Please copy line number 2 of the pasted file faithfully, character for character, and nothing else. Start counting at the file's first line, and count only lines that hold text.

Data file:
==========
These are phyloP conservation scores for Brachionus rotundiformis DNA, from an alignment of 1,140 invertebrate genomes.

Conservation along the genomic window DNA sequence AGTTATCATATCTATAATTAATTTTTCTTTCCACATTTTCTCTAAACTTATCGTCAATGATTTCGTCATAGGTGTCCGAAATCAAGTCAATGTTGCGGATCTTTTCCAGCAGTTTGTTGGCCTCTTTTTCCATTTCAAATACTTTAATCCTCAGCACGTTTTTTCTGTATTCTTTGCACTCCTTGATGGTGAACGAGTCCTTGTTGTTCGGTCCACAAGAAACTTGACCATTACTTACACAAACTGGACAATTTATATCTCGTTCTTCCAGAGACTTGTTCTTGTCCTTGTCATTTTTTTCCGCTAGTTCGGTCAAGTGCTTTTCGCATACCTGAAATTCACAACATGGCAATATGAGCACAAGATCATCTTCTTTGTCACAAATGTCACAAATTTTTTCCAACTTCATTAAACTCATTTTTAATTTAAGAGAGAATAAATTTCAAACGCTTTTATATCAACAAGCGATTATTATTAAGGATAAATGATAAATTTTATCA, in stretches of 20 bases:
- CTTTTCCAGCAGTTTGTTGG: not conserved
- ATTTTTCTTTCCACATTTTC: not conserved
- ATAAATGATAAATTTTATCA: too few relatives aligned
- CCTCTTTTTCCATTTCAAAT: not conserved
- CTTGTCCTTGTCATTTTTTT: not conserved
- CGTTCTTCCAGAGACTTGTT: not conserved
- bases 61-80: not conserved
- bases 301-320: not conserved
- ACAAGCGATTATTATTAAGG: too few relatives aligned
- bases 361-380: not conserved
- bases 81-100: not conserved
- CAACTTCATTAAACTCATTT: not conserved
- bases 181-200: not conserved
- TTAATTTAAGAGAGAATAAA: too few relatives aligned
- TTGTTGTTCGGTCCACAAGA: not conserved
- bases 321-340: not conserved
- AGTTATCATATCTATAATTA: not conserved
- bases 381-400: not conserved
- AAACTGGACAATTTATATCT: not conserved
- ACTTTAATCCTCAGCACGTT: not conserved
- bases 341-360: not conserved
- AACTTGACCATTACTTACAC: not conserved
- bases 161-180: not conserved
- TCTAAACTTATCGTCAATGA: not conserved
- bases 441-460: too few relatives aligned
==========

Conservation along the genomic window DNA sequence AGTTATCATATCTATAATTAATTTTTCTTTCCACATTTTCTCTAAACTTATCGTCAATGATTTCGTCATAGGTGTCCGAAATCAAGTCAATGTTGCGGATCTTTTCCAGCAGTTTGTTGGCCTCTTTTTCCATTTCAAATACTTTAATCCTCAGCACGTTTTTTCTGTATTCTTTGCACTCCTTGATGGTGAACGAGTCCTTGTTGTTCGGTCCACAAGAAACTTGACCATTACTTACACAAACTGGACAATTTATATCTCGTTCTTCCAGAGACTTGTTCTTGTCCTTGTCATTTTTTTCCGCTAGTTCGGTCAAGTGCTTTTCGCATACCTGAAATTCACAACATGGCAATATGAGCACAAGATCATCTTCTTTGTCACAAATGTCACAAATTTTTTCCAACTTCATTAAACTCATTTTTAATTTAAGAGAGAATAAATTTCAAACGCTTTTATATCAACAAGCGATTATTATTAAGGATAAATGATAAATTTTATCA, in stretches of 20 bases: